Regional integration and a continental FTA is an ambitious agenda. In order to be successful, there are a number of potential challenges that will have to be addressed. As it stands, the CFTA is designed to address specific bottlenecks that include streamlining countries’ regional memberships – for example, many countries are partied to more than one REC, which allows them to cherry-pick their commitments. Resolving overlapping memberships will go towards expediting regional and continental integration.
Similarly, in order for Africa to become a larger player in international trade, the CFTA will also have to improve the flow of goods and services, together with improving productivity levels, market access and incorporating marginalised members of society.
The CFTA’s success will also depend on how successfully RECs are able to streamline their respective FTAs to be aligned with a future CFTA. One of the essential goals for the CFTA will be to capitalise on previously failed opportunities at regional integration, trade facilitation and similar issues that have been plaguing the African continent at large by providing tangible progress on these fronts. Synergies between bilateral trade and regional trade agreements and the CFTA are essential if regional and continental integration is to have long-term impacts.
The CFTA also needs buy-in from all AU member states, including its smaller and less developed economies. Any implemented agreement has to take into account the needs of both its smaller members and its economic powerhouses: smaller countries need to feel ownership over the CFTA that reflects their interests.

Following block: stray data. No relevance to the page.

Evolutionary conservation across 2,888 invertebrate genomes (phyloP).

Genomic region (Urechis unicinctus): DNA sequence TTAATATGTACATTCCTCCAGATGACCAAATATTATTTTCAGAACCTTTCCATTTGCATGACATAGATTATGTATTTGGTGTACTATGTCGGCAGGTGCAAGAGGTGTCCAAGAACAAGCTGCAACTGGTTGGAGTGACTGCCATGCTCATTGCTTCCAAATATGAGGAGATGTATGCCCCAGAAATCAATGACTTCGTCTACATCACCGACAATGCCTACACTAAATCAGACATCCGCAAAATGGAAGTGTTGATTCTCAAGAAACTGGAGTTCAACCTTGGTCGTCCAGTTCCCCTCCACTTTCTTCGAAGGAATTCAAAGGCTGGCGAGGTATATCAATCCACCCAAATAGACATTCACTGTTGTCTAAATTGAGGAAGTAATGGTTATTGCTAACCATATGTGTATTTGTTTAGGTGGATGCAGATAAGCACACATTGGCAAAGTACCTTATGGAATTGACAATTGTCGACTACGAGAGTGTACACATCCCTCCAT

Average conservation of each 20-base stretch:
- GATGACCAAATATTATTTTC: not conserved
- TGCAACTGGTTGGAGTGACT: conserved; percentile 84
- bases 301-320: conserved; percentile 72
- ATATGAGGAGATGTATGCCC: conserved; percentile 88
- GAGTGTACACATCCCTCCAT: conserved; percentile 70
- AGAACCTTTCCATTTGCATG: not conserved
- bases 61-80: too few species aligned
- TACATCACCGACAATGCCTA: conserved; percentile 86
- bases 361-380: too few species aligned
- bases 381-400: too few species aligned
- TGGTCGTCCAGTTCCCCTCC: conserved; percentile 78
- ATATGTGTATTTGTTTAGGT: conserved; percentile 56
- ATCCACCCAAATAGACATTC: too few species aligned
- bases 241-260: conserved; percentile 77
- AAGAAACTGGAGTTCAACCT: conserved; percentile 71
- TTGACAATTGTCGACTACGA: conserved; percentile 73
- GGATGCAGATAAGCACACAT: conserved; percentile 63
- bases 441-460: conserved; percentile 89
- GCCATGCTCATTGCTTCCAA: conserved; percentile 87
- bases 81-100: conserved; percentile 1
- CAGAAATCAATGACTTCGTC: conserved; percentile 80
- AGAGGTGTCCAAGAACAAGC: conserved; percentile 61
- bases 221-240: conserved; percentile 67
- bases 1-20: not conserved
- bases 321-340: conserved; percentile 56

Harmonisation, coordination and trade liberalisation can only work if the CFTA caters for the needs of all AU members and their differences. In order for the CFTA to have long-lasting impact, capacity building, understanding country-specific realities and implementing plans that encompass a wide array of viewpoints and levels of development and addresses a variety of challenges will be essential.
Lastly, although the CFTA represents a trade-driven agenda, there is the need to address current trends such as the fourth industrial revolution and digital economy in ways that meaningfully contribute to Africa’s own continental growth. This will help ensure that the CFTA is current and able to address 21st century global developments and challenges.
The CFTA should also have a human-rights based agenda within the free movement of labour paradigm, labour laws and ensuring the protection of migrant labourers, particularly in light of growing anti-migration sentiments at a global level.
State of play: where are we now?
As it stands, the CFTA negotiations are set to be finalised this year. At the second round of CTFA negotiations in May 2016, AU members approved procedural rules governing the CFTA negotiating institutions, while the third round of talks (held in October 2016) focused on the draft modalities for CFTA negotiations on trade in goods and services.
Since February 2017, meetings have commenced with the Technical Working Groups to provide experts with an understanding/overview of the draft text that will be used in further negotiations.
As of March 2017, the CFTA negotiating forum has held five meetings towards finalising the various draft modalities for negotiations, and the end goal is to have the CFTA implemented in October 2017. An ambitious agenda indeed!
Written by Asmita Parshotam, a researcher under the Economic Diplomacy Programme at the South African Institute of International Affairs.